evoke Blog

Vernon Roberts is an author, master instructor, coach and speaker. He founded Evoke in 2003.

How to Avoid Overusing Email on Your Virtual Team

How to Avoid Overusing Email on Your Virtual Team

Do you spend a good amount of time each day reading emails on one of your numerous devices with a screen? Studies have shown that we spend just over one month a year reading email. Sometimes these emails tend to be a chain of conversations that you simply were CC'ed on and don't care about. Other times you are not sure of the action you need to take as a result of reading the email. When this happens, you send back yet another email with a clarifying question. I'm not even going to get into all the "reply to all" emails that clog up our in boxes.

In our research on virtual teams, 74% of respondents to our survey said that email was their first communication vehicle. In a separate study, 88% said that they use a smart phone to read email. If you are like me, an email that requires me to scroll on my phone more than once gets relegated to the “read it when I'm at a larger screen" group. I agree that this is not a good way to prioritize. Sometimes we wait for an email response for long periods of time. I say just pick up the phone!

Email is not the enemy. It’s an extremely useful communication and collaboration tool. However, everything in moderation. What's problematic is that many use email in all situations and that frequently leads to confusion and misunderstood intent. This happens every day. It's important to use the right communication technology in the right situation. Would a runner wear workbooks during a marathon? Would a construction worker wear sandals on the job site? Would you tell your virtual team, in an email, how a reorganization is going to affect them? The answers to all of these questions is no! Why? Because the vehicle doesn't match the application.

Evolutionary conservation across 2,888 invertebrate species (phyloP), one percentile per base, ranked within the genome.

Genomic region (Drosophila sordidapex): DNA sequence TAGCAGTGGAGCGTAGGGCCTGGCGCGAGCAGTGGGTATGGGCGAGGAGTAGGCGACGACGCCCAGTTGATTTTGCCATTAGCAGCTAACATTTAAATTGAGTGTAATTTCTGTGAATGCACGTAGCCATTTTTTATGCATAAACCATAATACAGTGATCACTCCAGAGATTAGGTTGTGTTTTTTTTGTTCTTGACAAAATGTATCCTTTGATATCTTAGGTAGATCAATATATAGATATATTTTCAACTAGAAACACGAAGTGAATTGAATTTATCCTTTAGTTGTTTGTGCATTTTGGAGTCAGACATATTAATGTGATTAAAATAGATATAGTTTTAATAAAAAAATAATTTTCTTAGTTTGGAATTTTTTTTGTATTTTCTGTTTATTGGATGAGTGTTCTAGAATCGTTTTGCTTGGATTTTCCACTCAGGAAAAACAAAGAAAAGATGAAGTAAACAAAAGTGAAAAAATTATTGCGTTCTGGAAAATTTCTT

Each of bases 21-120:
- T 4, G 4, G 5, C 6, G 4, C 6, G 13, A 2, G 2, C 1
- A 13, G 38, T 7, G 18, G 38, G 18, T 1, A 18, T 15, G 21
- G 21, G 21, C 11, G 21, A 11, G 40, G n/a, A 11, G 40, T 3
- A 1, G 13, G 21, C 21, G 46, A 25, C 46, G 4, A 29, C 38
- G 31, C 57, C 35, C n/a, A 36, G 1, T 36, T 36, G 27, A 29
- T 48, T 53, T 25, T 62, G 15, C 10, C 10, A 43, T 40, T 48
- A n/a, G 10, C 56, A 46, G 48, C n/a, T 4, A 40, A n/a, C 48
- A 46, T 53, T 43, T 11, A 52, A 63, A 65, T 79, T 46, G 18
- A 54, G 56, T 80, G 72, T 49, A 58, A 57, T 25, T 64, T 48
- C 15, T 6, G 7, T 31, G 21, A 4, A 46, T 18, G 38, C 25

If you are on virtual team, we recommend that you strategically use a variety of communication tools that match the intent of the communication. The strategy that our team uses is what we call the "complexity" rule. Let me explain. On our virtual team, we use instant message (texting), email, phone, a number of virtual platforms and virtual platform recordings (Skype allows you three minutes to record a message). The complexity rule says that simple communications of low controversy can be shared via IM or email. Complex communications, where potential for confusion and questions exist, should be communicated via phone or virtual platform or virtual recording.

We are social beings that need context to understand and relationship to feel connected. When the communication is complex, and we don't get to ask questions, we make up stories that are negative about the information and the intent. We can't use email in these situations because it provides no social connection for relationship and, unless you are a stellar email writer, little context. When I've attempted to write my business partner emails that included a nuanced sensitive message, I've failed. I know this because I get more questions or my intent isn't fully presented. As a result, I realized that in a two minute Skype video, I could say the same things and be fully understood. Your voice and body language bring an authenticity to the words that emails just can't do. I didn't have to word-smith and it saved me a lot of time. On the other end of the spectrum, IM works great for short answer questions or thoughts where context isn't as important and you need to get their attention right away.

Here are some tips on virtual communication tools and when it is appropriate to use.

  1. IM - Use for yes/no questions or one-sentence thoughts. Use where context not as important and emotion can be easily explained with an emoticon. We use IM regularly to get someone's immediate attention. However, be careful when communicating with different time zones, as some people leave their phones on when they sleep and IM's might disturb them.
  2. Email - Use for messages of low controversy that can be conveyed in ten sentences or less. If it must be longer, highlight the important issues. Make the subject line very descriptive. Put the "ask" in the first few sentences. If it's below the scroll line, they may never see it.
  3. Phone - Pick up the phone if your communication will take more that two emails to explain. Conference lines are OK for multiple participants. Don't let people hide, make everyone participate.
  4. Virtual Platform - Use virtual platforms for interviews, team collaboration, team meetings, performance reviews, feedback, conflict resolution and complex decisions. At evoke, we insist upon use of a web-cam as it creates a more collaborative feel.


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Thursday, 09 April 2020